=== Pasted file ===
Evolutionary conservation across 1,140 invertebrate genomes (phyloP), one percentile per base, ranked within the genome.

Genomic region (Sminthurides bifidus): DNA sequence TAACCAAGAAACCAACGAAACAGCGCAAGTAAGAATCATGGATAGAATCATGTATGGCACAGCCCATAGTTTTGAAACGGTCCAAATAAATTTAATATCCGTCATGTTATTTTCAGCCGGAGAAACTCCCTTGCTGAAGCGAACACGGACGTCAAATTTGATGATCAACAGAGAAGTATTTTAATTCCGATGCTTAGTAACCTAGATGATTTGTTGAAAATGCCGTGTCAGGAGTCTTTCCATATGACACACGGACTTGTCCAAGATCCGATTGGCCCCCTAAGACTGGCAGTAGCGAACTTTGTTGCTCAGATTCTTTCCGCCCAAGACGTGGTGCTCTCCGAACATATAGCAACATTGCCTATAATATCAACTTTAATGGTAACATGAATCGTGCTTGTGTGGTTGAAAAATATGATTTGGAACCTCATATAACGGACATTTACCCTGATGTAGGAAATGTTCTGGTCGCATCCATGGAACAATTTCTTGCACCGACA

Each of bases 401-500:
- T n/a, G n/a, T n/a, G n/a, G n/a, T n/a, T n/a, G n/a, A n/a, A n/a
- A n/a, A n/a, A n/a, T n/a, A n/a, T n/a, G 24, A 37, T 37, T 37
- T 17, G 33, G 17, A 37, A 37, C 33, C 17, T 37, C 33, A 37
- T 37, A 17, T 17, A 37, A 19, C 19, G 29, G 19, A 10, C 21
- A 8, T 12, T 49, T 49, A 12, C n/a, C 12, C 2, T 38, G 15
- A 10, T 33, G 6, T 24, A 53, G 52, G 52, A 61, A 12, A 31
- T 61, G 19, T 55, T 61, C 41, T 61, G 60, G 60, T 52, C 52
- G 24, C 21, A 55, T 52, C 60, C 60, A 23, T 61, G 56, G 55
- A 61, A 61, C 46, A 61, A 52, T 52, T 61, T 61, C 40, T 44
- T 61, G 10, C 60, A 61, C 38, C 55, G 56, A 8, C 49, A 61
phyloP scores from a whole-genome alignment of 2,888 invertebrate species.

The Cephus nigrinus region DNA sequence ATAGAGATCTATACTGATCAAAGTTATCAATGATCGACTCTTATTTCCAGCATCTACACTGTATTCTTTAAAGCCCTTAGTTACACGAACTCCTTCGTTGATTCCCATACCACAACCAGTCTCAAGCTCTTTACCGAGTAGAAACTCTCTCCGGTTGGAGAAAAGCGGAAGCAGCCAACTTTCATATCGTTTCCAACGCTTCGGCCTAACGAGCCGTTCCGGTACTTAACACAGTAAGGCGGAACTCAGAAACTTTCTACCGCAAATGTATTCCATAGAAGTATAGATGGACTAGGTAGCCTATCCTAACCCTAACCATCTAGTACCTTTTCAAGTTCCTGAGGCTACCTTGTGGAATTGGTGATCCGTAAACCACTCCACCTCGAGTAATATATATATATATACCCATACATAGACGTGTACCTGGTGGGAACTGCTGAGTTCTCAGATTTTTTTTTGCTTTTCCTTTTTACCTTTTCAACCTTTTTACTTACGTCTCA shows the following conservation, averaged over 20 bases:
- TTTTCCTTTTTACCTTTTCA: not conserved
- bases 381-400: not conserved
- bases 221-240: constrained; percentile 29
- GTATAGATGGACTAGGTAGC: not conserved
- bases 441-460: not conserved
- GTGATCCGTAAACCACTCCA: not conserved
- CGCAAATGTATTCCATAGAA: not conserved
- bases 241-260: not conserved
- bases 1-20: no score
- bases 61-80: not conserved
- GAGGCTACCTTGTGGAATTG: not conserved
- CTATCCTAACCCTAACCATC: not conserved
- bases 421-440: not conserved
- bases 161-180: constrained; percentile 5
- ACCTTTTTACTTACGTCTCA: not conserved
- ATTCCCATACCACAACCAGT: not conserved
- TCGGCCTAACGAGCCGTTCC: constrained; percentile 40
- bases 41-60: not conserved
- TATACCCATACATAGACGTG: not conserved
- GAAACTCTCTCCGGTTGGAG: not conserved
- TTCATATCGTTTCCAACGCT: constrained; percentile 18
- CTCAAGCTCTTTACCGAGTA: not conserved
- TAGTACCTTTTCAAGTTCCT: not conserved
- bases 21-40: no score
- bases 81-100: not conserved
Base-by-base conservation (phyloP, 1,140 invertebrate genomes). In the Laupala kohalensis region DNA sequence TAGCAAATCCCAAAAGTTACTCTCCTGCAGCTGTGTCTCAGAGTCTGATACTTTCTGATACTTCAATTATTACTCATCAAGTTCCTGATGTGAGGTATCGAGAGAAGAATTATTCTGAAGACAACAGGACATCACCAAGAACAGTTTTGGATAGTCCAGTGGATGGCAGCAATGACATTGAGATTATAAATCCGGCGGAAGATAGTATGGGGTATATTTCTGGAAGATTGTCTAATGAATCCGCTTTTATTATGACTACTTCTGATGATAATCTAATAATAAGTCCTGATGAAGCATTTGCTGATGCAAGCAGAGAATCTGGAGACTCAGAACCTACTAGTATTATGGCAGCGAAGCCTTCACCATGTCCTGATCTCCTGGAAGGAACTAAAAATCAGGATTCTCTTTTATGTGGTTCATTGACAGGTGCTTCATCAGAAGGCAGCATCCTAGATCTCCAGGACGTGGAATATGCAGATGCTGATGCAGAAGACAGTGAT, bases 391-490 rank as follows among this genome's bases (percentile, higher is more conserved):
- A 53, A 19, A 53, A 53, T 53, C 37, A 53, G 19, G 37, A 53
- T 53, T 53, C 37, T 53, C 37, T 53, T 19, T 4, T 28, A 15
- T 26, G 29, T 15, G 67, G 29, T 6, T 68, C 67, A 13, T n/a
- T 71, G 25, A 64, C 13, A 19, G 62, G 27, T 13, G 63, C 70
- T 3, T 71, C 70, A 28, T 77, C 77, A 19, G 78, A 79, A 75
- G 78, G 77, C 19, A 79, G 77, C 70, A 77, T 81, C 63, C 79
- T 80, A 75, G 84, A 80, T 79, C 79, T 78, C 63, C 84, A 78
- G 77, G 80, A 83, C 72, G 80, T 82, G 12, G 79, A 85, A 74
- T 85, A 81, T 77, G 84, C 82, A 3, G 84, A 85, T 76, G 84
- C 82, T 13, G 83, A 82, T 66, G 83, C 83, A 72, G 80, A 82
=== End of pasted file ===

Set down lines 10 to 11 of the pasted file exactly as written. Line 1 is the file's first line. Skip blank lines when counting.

- T 61, G 19, T 55, T 61, C 41, T 61, G 60, G 60, T 52, C 52
- G 24, C 21, A 55, T 52, C 60, C 60, A 23, T 61, G 56, G 55